NEW YORK (Reuters Health) – A 12-year study in middle-aged adults suggests that knee pain is frequently the first sign of knee osteoarthritis.
“Knee pain is common, and may well be an early feature of knee osteoarthritis,” lead author Dr. C. A. Thorstensson, from the Research and Development Center, Oskarstrom, Sweden, and colleagues write, but “studies to confirm the relationship are sparse.”
The study, reported in the Annals of the Rheumatic Diseases for December, featured 143 adults with knee pain lasting for longer than 3 months. These individuals were members of the population-based Spenshult cohort.
Weight-bearing posteroanterior radiographs of both tibiofemoral joints had been taken at baseline and again at 12 years, while radiographs to assess patellofemoral disease were taken at 5 and 12 years. The tibiofemoral radiographs were rated using the Kellgren/Lawrence scale with a score of 1 or higher indicating osteoarthritis. With the patellofemoral radiographs, a joint space width of <5 mm was considered positive for osteoarthritis.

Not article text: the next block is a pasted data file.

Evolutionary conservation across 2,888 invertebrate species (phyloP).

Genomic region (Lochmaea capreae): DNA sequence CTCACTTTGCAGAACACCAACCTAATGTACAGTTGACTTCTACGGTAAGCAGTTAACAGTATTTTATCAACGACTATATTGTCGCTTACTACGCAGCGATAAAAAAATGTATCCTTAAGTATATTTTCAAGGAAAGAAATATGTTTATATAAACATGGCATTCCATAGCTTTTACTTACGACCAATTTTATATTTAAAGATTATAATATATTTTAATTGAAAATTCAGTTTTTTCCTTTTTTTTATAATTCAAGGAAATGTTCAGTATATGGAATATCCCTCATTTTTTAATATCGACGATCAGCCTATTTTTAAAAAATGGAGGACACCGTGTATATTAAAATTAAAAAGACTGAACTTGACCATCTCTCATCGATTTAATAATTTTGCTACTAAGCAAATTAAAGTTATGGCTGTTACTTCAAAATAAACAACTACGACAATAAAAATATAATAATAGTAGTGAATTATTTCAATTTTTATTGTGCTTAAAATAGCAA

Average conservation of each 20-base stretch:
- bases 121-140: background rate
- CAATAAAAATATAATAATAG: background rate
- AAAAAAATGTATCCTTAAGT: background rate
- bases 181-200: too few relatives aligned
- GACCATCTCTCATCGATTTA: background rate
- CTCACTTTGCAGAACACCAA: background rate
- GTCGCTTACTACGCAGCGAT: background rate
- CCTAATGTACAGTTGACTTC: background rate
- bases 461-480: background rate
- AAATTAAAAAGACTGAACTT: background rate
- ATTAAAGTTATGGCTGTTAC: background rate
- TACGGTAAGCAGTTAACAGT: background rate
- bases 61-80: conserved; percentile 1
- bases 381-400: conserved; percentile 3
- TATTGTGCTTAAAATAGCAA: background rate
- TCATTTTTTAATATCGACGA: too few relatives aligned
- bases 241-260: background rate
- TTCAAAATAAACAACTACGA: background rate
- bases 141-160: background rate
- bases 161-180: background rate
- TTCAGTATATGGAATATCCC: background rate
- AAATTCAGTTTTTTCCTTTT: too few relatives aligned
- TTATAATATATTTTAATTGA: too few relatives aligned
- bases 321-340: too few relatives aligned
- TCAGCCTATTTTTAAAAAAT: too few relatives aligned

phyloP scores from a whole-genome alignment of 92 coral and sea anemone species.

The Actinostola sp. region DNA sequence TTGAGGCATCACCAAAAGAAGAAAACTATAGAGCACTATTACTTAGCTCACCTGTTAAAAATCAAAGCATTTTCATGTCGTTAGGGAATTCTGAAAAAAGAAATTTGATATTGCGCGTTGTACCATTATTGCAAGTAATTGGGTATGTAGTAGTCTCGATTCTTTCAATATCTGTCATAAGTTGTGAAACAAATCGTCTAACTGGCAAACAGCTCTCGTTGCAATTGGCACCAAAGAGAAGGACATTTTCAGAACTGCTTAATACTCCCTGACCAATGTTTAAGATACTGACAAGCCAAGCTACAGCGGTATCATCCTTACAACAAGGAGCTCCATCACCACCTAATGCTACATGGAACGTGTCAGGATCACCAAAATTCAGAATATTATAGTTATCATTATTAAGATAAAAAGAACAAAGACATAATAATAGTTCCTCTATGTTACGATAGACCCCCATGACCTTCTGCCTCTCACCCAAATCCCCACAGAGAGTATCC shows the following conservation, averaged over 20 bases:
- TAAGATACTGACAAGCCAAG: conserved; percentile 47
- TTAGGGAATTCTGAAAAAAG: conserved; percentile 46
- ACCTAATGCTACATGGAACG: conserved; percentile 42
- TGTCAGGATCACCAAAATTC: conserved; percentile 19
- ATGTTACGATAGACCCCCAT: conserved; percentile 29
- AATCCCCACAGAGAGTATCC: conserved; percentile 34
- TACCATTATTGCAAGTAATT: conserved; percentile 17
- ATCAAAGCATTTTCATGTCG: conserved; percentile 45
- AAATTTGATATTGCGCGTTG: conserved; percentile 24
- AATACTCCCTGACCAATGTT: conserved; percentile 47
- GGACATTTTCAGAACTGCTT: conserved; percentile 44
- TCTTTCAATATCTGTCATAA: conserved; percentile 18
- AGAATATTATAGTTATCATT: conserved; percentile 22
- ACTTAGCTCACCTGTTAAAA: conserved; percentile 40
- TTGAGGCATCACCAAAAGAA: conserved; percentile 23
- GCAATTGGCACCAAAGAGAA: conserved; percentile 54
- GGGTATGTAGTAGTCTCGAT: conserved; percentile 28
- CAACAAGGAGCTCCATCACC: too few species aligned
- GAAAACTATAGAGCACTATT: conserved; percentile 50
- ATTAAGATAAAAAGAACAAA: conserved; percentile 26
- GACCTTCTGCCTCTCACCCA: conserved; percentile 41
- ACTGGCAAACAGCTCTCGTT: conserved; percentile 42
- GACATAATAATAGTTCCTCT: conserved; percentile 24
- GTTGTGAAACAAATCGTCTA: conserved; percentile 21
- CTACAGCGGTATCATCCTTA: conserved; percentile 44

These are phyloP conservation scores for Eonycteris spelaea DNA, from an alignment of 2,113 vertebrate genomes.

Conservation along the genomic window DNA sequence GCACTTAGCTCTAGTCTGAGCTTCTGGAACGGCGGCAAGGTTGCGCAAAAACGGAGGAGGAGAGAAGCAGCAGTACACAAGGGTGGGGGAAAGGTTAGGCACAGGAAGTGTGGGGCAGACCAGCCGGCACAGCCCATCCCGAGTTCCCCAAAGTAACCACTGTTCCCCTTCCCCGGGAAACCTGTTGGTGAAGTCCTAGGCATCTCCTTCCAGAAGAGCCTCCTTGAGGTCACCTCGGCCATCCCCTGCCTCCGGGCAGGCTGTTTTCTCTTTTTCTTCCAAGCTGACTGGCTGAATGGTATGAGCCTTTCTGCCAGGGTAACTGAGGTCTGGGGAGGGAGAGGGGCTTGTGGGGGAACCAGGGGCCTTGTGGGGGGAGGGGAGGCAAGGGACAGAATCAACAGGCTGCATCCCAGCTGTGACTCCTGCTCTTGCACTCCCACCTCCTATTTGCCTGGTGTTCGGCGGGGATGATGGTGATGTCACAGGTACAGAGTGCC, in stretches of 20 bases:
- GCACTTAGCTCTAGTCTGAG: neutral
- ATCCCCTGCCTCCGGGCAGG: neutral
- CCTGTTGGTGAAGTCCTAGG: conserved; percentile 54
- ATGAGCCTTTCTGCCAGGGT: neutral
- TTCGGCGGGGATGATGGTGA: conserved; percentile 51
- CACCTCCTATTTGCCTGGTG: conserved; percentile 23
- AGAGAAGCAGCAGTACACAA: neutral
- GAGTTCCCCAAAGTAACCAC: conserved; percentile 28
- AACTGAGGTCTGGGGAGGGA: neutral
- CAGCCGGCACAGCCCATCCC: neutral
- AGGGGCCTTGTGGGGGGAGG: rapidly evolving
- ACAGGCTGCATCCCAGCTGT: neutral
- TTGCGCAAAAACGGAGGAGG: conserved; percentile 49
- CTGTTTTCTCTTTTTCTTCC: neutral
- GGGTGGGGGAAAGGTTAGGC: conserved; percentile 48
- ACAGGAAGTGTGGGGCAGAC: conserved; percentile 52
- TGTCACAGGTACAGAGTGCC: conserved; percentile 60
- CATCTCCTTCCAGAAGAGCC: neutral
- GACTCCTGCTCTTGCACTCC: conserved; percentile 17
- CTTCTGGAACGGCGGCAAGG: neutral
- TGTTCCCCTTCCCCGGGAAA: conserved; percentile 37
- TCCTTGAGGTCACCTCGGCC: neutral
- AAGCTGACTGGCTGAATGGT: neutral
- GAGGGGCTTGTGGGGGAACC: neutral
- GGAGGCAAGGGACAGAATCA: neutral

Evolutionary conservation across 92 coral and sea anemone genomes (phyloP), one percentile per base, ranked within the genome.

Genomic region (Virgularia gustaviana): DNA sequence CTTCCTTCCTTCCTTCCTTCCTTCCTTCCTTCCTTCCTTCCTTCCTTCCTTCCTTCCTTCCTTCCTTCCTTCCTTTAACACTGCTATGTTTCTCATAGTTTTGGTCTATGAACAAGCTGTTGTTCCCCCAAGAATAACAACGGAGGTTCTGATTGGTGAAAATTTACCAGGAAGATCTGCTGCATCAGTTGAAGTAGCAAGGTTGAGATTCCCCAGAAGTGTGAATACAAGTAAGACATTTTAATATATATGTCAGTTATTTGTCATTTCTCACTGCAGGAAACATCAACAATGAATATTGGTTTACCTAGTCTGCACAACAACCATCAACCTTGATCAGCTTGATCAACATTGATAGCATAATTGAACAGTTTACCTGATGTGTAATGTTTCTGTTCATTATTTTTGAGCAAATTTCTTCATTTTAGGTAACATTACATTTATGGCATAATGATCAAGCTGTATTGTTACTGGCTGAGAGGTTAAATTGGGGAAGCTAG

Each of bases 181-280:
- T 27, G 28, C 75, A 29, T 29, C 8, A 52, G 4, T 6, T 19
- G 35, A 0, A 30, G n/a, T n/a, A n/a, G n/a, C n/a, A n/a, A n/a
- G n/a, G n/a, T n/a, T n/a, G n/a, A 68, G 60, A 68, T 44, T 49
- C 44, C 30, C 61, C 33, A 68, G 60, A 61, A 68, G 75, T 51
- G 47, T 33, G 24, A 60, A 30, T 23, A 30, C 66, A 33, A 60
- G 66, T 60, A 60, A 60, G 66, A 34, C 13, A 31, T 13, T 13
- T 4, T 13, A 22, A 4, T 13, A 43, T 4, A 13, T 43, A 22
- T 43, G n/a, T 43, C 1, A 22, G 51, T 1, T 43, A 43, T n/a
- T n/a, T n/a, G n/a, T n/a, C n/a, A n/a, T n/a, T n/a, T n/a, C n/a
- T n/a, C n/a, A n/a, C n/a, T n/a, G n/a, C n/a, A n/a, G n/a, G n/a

At baseline, 76 subjects (53%) had no tibiofemoral osteoarthritis on x-ray, 30 had unilateral osteoarthritis, and 37 had bilateral osteoarthritis.
During follow-up, 65 of the 76 subjects without tibiofemoral osteoarthritis at baseline developed the condition on x-ray. This included 44 of 49 subjects (90%) with clinical osteoarthritis at baseline and 21 of 27 subjects (78%) without clinical osteoarthritis. Disease progression was seen in 65 of the 67 (97%) patients with tibiofemoral osteoarthritis at baseline.
Eighty-four subjects had no patellofemoral osteoarthritis at 5 years, but 26 (31%) had developed it by 12 years.
“A majority of middle-aged patients with chronic idiopathic knee pain in this study developed knee osteoarthritis over 12 years,” the authors state. On this basis, they conclude, “knee pain is often the first sign of knee osteoarthritis.”
Ann Rheum Dis 2009;68:1890-1893.